So fast forward to 2013 and here we are gathered for our annual turkey feast, with linens and vases filled with warm autumn colors mixed with blues and whites of Chanukah décor, colorful Chanukah decorations and school-made turkeys adorning the walls and a menorah as our centerpiece! What is wrong with this picture? Is it fall or winter? Actually, I am warmed by the candles burning low, draydels on the table with dried leaves and pumpkins, latkes and mashed potatoes, star-shaped cookies and pumpkin pie! But the realization that this is a celebration that mixes our nationality and religion is quite unique and a great teaching tool for our children and grandchildren! Only in America!

Says Rabbi David Paskin, co-head of Kehillah Schechter Academy in Norwood, Massachusetts, the closest Jewish day school to the site of the first Thanksgiving at Plymouth Rock, “It’s pretty amazing to me that in this country we can have rich secular and rich religious celebrations and that those of us who live in both worlds can find moments when they meet and can really celebrate that convergence. There are a lot of places in the world where we would not be able to do that.” Something to be said when we go around the table and share what we are thankful for while remembering the joy and miracle of the oil lasting eight days and the Maccabees’ victory over the Syrians. Victory, the common denominator between the two holidays.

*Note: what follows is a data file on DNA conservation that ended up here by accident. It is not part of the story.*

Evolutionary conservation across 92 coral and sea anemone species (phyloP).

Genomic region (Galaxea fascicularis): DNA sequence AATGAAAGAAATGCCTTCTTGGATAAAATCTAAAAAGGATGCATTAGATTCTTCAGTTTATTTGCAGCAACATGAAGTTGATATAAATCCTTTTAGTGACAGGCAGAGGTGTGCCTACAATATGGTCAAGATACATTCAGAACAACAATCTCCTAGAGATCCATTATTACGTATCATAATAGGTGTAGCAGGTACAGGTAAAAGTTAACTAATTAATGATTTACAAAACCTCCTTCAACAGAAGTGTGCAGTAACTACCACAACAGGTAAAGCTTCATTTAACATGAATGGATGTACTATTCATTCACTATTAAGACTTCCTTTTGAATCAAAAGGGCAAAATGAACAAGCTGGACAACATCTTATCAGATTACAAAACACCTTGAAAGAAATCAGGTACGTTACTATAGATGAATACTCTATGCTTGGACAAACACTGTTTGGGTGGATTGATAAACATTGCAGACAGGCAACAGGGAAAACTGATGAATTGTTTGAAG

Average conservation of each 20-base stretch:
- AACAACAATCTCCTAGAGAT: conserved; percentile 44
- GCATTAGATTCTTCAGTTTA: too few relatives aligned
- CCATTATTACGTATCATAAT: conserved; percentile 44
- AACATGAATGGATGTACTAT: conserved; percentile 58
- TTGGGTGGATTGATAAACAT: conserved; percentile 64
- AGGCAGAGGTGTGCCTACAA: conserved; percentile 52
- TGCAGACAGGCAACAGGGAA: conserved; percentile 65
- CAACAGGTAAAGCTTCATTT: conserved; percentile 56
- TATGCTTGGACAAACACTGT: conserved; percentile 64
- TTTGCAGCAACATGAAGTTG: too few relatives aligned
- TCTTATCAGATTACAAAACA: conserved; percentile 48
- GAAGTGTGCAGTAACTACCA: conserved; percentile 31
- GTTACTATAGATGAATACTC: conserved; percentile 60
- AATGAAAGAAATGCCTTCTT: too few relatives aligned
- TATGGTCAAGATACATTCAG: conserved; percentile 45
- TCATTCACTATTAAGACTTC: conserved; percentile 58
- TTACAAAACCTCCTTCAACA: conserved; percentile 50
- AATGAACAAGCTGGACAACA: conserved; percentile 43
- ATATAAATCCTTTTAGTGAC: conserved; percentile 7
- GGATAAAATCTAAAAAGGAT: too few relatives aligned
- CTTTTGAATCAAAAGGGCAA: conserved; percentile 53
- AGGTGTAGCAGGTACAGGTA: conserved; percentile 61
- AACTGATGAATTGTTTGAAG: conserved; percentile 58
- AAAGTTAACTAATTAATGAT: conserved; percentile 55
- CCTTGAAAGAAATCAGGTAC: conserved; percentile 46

On the lighter side of the coming together of Thanksgiving and Chanukah is our ever creative pop culture and economics!

-Super markets, says the president of a large chain, “Are nervous while preparing for a great week of business—and a terrible week, hoping to keep all needed products in stock!”

-Some synagogues are rehearsing a special mash-up of spiritual and traditional songs of thanks showing the value of both holidays for the after Thanksgiving Shabbat Service.

The Wall Street Journal reported that at Boston’s Hebrew Senior Life, care provider for the elderly, Dana Gitell, started a website, “Thanksgivukkah,” that includes challah stuffing, cranberry sauce-filled sufganiyot and sweet potato latkes!